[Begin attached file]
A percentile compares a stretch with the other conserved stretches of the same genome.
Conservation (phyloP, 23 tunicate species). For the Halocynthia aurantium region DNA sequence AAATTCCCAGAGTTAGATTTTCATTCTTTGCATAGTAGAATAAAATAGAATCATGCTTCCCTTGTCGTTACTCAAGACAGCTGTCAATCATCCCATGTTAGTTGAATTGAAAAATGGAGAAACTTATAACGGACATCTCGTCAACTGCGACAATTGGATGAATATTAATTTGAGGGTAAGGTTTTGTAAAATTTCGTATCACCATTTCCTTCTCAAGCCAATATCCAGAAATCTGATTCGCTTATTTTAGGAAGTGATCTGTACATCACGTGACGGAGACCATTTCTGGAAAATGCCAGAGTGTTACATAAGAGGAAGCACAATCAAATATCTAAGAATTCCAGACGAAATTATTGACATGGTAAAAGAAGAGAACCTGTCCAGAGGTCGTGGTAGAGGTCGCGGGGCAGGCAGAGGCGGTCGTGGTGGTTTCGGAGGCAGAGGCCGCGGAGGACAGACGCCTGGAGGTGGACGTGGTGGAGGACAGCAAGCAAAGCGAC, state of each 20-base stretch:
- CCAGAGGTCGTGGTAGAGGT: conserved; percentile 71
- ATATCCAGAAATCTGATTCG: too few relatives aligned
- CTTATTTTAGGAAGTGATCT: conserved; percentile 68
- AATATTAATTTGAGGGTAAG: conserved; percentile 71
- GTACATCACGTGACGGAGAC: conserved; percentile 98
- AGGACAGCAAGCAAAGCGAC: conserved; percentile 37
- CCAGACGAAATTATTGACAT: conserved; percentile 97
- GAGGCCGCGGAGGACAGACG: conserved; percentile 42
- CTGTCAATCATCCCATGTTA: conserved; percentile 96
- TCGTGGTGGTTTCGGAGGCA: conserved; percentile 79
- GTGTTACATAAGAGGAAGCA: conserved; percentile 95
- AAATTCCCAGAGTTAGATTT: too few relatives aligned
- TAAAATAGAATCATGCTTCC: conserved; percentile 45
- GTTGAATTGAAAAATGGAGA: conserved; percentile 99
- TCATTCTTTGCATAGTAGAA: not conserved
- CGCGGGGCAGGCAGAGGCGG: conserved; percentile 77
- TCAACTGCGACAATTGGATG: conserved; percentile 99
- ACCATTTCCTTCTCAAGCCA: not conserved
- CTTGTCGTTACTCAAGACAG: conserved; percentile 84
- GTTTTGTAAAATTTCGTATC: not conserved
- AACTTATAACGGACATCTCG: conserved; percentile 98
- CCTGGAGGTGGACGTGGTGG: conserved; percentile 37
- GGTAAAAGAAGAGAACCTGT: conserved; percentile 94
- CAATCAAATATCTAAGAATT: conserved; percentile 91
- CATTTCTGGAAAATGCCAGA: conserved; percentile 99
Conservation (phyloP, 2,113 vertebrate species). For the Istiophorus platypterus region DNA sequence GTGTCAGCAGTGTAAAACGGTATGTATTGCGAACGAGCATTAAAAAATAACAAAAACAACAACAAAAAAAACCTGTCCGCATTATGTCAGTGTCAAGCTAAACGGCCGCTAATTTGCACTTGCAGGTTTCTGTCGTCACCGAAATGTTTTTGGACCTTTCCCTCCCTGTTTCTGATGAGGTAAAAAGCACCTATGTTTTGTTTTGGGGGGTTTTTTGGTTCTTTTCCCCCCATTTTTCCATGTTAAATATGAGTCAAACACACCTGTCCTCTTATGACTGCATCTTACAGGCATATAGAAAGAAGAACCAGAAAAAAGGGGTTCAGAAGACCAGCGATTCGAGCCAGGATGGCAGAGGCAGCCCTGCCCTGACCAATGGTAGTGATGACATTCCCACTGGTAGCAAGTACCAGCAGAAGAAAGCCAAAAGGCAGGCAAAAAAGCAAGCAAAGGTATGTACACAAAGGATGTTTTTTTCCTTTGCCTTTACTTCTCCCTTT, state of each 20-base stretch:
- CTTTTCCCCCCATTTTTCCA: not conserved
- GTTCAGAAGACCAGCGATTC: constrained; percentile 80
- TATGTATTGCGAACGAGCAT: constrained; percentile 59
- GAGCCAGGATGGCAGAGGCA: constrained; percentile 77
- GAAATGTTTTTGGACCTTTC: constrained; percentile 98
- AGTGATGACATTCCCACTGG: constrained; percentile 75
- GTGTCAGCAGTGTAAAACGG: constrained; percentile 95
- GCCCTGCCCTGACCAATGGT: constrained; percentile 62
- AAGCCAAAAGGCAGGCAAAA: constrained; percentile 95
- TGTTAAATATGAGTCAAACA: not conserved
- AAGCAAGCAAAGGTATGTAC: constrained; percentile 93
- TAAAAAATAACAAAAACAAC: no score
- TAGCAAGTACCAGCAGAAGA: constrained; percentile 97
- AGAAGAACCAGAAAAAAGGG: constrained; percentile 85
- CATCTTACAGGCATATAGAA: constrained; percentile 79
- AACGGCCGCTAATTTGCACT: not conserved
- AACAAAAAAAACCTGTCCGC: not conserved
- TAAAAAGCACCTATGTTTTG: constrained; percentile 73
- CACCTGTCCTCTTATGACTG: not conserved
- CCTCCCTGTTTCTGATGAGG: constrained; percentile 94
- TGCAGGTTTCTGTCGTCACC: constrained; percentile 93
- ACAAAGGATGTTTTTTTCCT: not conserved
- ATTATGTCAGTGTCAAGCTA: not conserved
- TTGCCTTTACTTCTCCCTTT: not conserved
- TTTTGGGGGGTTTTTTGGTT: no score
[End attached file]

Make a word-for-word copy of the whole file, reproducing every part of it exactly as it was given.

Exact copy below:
A percentile compares a stretch with the other conserved stretches of the same genome.
Conservation (phyloP, 23 tunicate species). For the Halocynthia aurantium region DNA sequence AAATTCCCAGAGTTAGATTTTCATTCTTTGCATAGTAGAATAAAATAGAATCATGCTTCCCTTGTCGTTACTCAAGACAGCTGTCAATCATCCCATGTTAGTTGAATTGAAAAATGGAGAAACTTATAACGGACATCTCGTCAACTGCGACAATTGGATGAATATTAATTTGAGGGTAAGGTTTTGTAAAATTTCGTATCACCATTTCCTTCTCAAGCCAATATCCAGAAATCTGATTCGCTTATTTTAGGAAGTGATCTGTACATCACGTGACGGAGACCATTTCTGGAAAATGCCAGAGTGTTACATAAGAGGAAGCACAATCAAATATCTAAGAATTCCAGACGAAATTATTGACATGGTAAAAGAAGAGAACCTGTCCAGAGGTCGTGGTAGAGGTCGCGGGGCAGGCAGAGGCGGTCGTGGTGGTTTCGGAGGCAGAGGCCGCGGAGGACAGACGCCTGGAGGTGGACGTGGTGGAGGACAGCAAGCAAAGCGAC, state of each 20-base stretch:
- CCAGAGGTCGTGGTAGAGGT: conserved; percentile 71
- ATATCCAGAAATCTGATTCG: too few relatives aligned
- CTTATTTTAGGAAGTGATCT: conserved; percentile 68
- AATATTAATTTGAGGGTAAG: conserved; percentile 71
- GTACATCACGTGACGGAGAC: conserved; percentile 98
- AGGACAGCAAGCAAAGCGAC: conserved; percentile 37
- CCAGACGAAATTATTGACAT: conserved; percentile 97
- GAGGCCGCGGAGGACAGACG: conserved; percentile 42
- CTGTCAATCATCCCATGTTA: conserved; percentile 96
- TCGTGGTGGTTTCGGAGGCA: conserved; percentile 79
- GTGTTACATAAGAGGAAGCA: conserved; percentile 95
- AAATTCCCAGAGTTAGATTT: too few relatives aligned
- TAAAATAGAATCATGCTTCC: conserved; percentile 45
- GTTGAATTGAAAAATGGAGA: conserved; percentile 99
- TCATTCTTTGCATAGTAGAA: not conserved
- CGCGGGGCAGGCAGAGGCGG: conserved; percentile 77
- TCAACTGCGACAATTGGATG: conserved; percentile 99
- ACCATTTCCTTCTCAAGCCA: not conserved
- CTTGTCGTTACTCAAGACAG: conserved; percentile 84
- GTTTTGTAAAATTTCGTATC: not conserved
- AACTTATAACGGACATCTCG: conserved; percentile 98
- CCTGGAGGTGGACGTGGTGG: conserved; percentile 37
- GGTAAAAGAAGAGAACCTGT: conserved; percentile 94
- CAATCAAATATCTAAGAATT: conserved; percentile 91
- CATTTCTGGAAAATGCCAGA: conserved; percentile 99
Conservation (phyloP, 2,113 vertebrate species). For the Istiophorus platypterus region DNA sequence GTGTCAGCAGTGTAAAACGGTATGTATTGCGAACGAGCATTAAAAAATAACAAAAACAACAACAAAAAAAACCTGTCCGCATTATGTCAGTGTCAAGCTAAACGGCCGCTAATTTGCACTTGCAGGTTTCTGTCGTCACCGAAATGTTTTTGGACCTTTCCCTCCCTGTTTCTGATGAGGTAAAAAGCACCTATGTTTTGTTTTGGGGGGTTTTTTGGTTCTTTTCCCCCCATTTTTCCATGTTAAATATGAGTCAAACACACCTGTCCTCTTATGACTGCATCTTACAGGCATATAGAAAGAAGAACCAGAAAAAAGGGGTTCAGAAGACCAGCGATTCGAGCCAGGATGGCAGAGGCAGCCCTGCCCTGACCAATGGTAGTGATGACATTCCCACTGGTAGCAAGTACCAGCAGAAGAAAGCCAAAAGGCAGGCAAAAAAGCAAGCAAAGGTATGTACACAAAGGATGTTTTTTTCCTTTGCCTTTACTTCTCCCTTT, state of each 20-base stretch:
- CTTTTCCCCCCATTTTTCCA: not conserved
- GTTCAGAAGACCAGCGATTC: constrained; percentile 80
- TATGTATTGCGAACGAGCAT: constrained; percentile 59
- GAGCCAGGATGGCAGAGGCA: constrained; percentile 77
- GAAATGTTTTTGGACCTTTC: constrained; percentile 98
- AGTGATGACATTCCCACTGG: constrained; percentile 75
- GTGTCAGCAGTGTAAAACGG: constrained; percentile 95
- GCCCTGCCCTGACCAATGGT: constrained; percentile 62
- AAGCCAAAAGGCAGGCAAAA: constrained; percentile 95
- TGTTAAATATGAGTCAAACA: not conserved
- AAGCAAGCAAAGGTATGTAC: constrained; percentile 93
- TAAAAAATAACAAAAACAAC: no score
- TAGCAAGTACCAGCAGAAGA: constrained; percentile 97
- AGAAGAACCAGAAAAAAGGG: constrained; percentile 85
- CATCTTACAGGCATATAGAA: constrained; percentile 79
- AACGGCCGCTAATTTGCACT: not conserved
- AACAAAAAAAACCTGTCCGC: not conserved
- TAAAAAGCACCTATGTTTTG: constrained; percentile 73
- CACCTGTCCTCTTATGACTG: not conserved
- CCTCCCTGTTTCTGATGAGG: constrained; percentile 94
- TGCAGGTTTCTGTCGTCACC: constrained; percentile 93
- ACAAAGGATGTTTTTTTCCT: not conserved
- ATTATGTCAGTGTCAAGCTA: not conserved
- TTGCCTTTACTTCTCCCTTT: not conserved
- TTTTGGGGGGTTTTTTGGTT: no score